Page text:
New Islamic State efforts to sow terror in Europe are pushing counter terrorism authorities to their limits, forcing citizens and their leaders to resign themselves to a new era where attacks may be a fact of life, not an exception.
European Union leaders say they have swept away barriers among security agencies and bolstered border controls in the wake of a year of terrorist attacks capped by the assault on one of Berlin’s bustling Christmas markets. But missed signals before and after Monday’s violence raises questions about whether the changes — or any changes — are enough to prevent a repeat of a year that saw a double-bombing in Brussels, slaughter-by-truck in Nice, France, and shooting carnage in a Munich mall before the Berlin violence that killed 12 and wounded dozens more.
A call by Islamic State leaders for their followers to plan and carry out independent strikes against Europe bodes ill for efforts to stem the violence, officials and analysts say, given the practical barriers to constantly monitoring a large pool of potential attackers.
The changed terror tactics suggest that counterterrorism authorities may be successfully disrupting larger attacks, analysts say, offering a positive spin to the grim reality that small-scale violence may be inevitable.
“We see how the terrorism networks have much more difficulty in planning operations on a large scale,” said Mohammad-Mahmoud Ould Mohamedou, deputy director of the Geneva Center for Security Policy. The Berlin attack “is not necessarily an intelligence failure, because unless you start surveilling everyone, then these cases can happen everywhere.”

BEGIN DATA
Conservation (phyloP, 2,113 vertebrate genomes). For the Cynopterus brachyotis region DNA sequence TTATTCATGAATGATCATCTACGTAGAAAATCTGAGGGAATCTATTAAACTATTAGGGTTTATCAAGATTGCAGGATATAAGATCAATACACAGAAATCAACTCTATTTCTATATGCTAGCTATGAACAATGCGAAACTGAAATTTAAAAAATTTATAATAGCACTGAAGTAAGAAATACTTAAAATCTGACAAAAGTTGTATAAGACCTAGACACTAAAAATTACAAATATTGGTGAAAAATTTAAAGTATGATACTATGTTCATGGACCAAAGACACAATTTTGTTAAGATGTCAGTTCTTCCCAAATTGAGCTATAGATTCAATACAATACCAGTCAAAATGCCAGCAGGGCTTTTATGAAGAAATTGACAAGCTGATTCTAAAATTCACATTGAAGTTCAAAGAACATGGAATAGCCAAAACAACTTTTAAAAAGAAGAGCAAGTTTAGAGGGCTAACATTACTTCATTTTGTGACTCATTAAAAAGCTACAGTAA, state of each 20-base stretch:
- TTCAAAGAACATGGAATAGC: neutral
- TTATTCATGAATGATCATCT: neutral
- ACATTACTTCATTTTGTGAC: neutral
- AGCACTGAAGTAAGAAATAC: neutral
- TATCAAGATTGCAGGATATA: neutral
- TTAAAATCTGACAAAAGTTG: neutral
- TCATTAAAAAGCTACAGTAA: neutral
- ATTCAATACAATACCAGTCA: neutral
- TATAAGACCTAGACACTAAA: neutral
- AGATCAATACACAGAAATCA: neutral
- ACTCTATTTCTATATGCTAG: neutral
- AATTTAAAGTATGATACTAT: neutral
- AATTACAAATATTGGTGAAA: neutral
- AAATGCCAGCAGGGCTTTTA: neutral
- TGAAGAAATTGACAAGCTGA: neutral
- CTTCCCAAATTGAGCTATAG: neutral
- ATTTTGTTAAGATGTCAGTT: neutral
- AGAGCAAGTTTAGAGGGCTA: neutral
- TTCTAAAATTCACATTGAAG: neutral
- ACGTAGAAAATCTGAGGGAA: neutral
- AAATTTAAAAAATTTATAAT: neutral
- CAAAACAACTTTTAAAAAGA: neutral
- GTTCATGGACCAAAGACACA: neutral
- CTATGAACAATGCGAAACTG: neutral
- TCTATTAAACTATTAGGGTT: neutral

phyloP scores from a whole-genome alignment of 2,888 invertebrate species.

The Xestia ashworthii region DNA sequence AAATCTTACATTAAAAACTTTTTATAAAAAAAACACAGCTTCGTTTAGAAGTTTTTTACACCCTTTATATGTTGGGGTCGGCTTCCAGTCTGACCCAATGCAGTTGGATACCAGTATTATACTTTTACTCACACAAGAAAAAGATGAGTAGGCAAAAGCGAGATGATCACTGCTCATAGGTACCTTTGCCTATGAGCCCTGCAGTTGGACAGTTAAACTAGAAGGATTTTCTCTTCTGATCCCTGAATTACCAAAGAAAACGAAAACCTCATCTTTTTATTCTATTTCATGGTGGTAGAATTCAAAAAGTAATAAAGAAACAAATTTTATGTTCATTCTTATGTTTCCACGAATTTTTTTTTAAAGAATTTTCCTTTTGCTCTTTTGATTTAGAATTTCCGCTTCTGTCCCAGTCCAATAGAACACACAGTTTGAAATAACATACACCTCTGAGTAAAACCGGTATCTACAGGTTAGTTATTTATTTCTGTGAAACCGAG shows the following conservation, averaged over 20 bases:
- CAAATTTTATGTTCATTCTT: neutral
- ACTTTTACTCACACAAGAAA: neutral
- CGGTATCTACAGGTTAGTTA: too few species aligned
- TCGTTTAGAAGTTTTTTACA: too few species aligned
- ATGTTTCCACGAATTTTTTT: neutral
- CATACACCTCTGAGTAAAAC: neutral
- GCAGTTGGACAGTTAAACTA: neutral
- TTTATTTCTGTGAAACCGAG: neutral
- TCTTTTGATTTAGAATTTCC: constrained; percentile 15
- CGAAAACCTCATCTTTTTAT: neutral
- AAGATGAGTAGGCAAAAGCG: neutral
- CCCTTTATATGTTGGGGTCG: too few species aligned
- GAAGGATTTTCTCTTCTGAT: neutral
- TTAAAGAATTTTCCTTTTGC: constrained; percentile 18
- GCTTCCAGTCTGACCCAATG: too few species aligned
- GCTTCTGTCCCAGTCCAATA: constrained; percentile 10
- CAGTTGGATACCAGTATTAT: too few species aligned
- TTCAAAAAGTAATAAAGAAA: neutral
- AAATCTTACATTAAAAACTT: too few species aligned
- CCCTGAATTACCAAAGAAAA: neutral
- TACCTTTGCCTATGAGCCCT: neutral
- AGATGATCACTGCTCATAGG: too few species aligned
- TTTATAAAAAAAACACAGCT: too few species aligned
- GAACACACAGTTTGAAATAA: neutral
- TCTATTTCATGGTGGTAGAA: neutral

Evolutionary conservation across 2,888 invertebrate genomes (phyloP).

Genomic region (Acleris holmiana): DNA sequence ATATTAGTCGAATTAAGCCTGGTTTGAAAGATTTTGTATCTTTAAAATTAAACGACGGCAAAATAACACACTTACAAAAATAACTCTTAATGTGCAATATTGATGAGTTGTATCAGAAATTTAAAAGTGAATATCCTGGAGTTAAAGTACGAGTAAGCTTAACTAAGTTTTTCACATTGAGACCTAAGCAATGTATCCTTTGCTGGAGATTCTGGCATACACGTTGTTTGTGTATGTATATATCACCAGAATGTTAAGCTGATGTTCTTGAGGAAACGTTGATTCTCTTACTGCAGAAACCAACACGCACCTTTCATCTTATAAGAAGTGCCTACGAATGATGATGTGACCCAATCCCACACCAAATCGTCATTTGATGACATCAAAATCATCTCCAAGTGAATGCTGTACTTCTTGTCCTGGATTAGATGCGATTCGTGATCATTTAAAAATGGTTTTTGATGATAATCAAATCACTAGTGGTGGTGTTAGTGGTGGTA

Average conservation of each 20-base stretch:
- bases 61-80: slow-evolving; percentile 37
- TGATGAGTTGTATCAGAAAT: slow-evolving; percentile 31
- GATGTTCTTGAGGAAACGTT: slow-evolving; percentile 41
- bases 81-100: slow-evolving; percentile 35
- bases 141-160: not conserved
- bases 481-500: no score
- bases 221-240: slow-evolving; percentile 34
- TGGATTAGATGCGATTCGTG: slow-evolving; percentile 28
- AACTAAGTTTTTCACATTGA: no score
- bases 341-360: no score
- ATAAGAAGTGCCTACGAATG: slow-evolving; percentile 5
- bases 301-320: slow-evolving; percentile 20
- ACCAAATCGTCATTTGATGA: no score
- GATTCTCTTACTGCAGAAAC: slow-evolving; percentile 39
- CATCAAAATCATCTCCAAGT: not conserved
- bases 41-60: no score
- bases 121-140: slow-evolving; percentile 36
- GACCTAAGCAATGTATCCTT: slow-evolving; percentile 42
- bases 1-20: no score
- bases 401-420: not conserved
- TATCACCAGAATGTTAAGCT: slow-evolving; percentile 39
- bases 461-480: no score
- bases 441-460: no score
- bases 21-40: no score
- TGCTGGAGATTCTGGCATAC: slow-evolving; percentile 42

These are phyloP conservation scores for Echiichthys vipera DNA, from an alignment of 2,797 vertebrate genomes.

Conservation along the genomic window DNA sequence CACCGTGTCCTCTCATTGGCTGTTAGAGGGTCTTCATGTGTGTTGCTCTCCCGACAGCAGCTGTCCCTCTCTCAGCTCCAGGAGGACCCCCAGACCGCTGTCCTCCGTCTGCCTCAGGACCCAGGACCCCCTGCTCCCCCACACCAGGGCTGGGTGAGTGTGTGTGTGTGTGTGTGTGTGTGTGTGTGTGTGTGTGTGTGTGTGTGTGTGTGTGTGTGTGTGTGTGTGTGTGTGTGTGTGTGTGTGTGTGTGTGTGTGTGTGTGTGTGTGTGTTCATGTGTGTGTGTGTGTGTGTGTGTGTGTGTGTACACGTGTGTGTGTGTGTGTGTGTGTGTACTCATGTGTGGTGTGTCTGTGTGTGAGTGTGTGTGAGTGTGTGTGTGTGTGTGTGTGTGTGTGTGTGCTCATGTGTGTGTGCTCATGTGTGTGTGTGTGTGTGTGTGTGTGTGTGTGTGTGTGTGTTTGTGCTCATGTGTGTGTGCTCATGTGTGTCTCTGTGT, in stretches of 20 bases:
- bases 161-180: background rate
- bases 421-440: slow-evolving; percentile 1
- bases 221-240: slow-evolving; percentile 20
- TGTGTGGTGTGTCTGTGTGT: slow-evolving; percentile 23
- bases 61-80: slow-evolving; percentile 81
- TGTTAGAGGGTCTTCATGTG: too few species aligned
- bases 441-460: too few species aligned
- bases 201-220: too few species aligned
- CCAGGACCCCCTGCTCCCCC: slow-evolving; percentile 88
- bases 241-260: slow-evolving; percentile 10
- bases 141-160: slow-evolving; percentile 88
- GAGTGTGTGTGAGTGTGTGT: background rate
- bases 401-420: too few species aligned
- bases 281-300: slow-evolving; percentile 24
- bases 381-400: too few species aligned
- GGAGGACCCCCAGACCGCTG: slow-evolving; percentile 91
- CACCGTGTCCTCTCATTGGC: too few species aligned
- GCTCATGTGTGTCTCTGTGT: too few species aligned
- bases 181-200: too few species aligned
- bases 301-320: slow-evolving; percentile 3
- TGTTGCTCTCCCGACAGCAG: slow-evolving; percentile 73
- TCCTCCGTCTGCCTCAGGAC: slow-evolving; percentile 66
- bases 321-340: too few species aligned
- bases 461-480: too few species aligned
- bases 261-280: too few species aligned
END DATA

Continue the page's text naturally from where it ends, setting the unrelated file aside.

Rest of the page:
Assaults such as in Berlin require little advance planning or logistical support, starving authorities of chances to snag perpetrators in advance, even when they have been flagged on suspicion of terrorist activity. German authorities monitored the Berlin attacker, 24-year-old Tunisian Anis Amri, before the incident but abandoned their chase after concluding they had no evidence to press terror-related charges. Amri’s connections to the Islamic State remain unclear, although a video of him pledging allegiance to the group released Friday suggests at least some level of contact before he commandeered a truck and plunged it into the market stands.
Europe’s open borders — a cherished centerpiece of the European Union — also make potential attackers more mobile than security authorities, a fact underlined by Amri’s apparently successful escape by train from Germany after the attack, making it more than 500 miles despite being Europe’s most-wanted man before his death in a shootout in Milan early Friday. Some European countries have temporarily closed their borders this year because of migration and terrorism, only to quickly reopen them because of the economic and logistical demands involved.
Top security authorities have increasingly taken to warning citizens that Europe will never be fully without the risk of terrorism.
“We can’t ignore the risk that exists. There can never be ‘zero risk,’ ” Julian King, the top E.U. official charged with security matters, told reporters this week as he unveiled a package of measures intended to stymie terrorist financing. “We can and must continue to reduce the risk of attacks as far as we possibly can.”
The painful regularity of the attacks has fueled support for far-right politicians who want to reinstate national borders and restrict the flow of migrants to Europe — steps that would challenge the basic future of the European Union. Critics say the proposals could further inflame tensions and spur radicalization.
Setbacks for the Islamic State on the ground in Syria and Iraq have nearly halted the flow of European fighters to the conflict, easing a source of radicalization but upping the chances that potential attackers will stay in Europe to perpetrate violence.